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Elife. 2019 Jan 18;8. pii: e40372. doi: 10.7554/eLife.40372.

A conserved filamentous assembly underlies the structure of the meiotic chromosome axis.

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Biomedical Sciences Graduate Program, University of California, San Diego, La Jolla, United States.
Department of Cellular and Molecular Medicine, University of California, San Diego, La Jolla, United States.
Department of Chemistry, University of California, San Diego, La Jolla, United States.
Gene Center and Department of Biochemistry, Ludwig-Maximilians-Universität München, Munich, Germany.
Crystallographic Methods, Institute of Molecular Biology of Barcelona (IBMB-CSIC), Barcelona, Spain.
Institució Catalana de Recerca i Estudis Avançats (ICREA), Barcelona, Spain.
Department of Molecular Biology and Biochemistry, Wesleyan University, Middletown, United States.
Ludwig Institute for Cancer Research, La Jolla, United States.
Contributed equally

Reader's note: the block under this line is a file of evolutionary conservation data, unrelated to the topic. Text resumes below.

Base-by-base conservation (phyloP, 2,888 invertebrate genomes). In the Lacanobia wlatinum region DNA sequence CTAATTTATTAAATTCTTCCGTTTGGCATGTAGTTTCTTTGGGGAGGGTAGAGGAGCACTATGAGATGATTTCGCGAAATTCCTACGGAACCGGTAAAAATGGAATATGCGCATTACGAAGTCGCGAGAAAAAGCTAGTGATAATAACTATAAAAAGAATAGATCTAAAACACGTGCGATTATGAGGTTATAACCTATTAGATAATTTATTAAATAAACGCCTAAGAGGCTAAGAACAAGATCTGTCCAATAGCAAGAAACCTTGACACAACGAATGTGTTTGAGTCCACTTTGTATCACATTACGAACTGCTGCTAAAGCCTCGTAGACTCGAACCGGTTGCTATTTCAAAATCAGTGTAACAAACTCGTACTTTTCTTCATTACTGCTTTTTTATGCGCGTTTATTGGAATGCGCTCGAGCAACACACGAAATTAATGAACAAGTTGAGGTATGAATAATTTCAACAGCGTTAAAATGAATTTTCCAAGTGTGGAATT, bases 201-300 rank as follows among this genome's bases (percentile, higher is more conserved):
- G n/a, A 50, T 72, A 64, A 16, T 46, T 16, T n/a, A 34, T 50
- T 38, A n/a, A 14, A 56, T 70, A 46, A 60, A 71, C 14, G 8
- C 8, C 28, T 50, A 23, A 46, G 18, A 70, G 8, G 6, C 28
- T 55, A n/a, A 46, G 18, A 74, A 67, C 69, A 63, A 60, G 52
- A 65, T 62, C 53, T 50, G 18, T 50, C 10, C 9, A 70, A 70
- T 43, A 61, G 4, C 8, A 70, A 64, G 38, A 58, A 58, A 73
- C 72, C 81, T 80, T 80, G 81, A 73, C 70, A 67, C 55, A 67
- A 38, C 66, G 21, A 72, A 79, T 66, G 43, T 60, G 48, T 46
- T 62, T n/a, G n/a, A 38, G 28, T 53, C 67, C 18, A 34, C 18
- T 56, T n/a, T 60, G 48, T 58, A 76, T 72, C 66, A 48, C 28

The meiotic chromosome axis plays key roles in meiotic chromosome organization and recombination, yet the underlying protein components of this structure are highly diverged. Here, we show that 'axis core proteins' from budding yeast (Red1), mammals (SYCP2/SYCP3), and plants (ASY3/ASY4) are evolutionarily related and play equivalent roles in chromosome axis assembly. We first identify 'closure motifs' in each complex that recruit meiotic HORMADs, the master regulators of meiotic recombination. We next find that axis core proteins form homotetrameric (Red1) or heterotetrameric (SYCP2:SYCP3 and ASY3:ASY4) coiled-coil assemblies that further oligomerize into micron-length filaments. Thus, the meiotic chromosome axis core in fungi, mammals, and plants shares a common molecular architecture, and likely also plays conserved roles in meiotic chromosome axis assembly and recombination control.


A. thaliana; HORMAD protein; S. cerevisiae; Zygosaccharomyces rouxii; chromosomes; coiled-coil; gene expression; meiotic chromosome axis; meiotic recombination; molecular biophysics; mouse; structural biology

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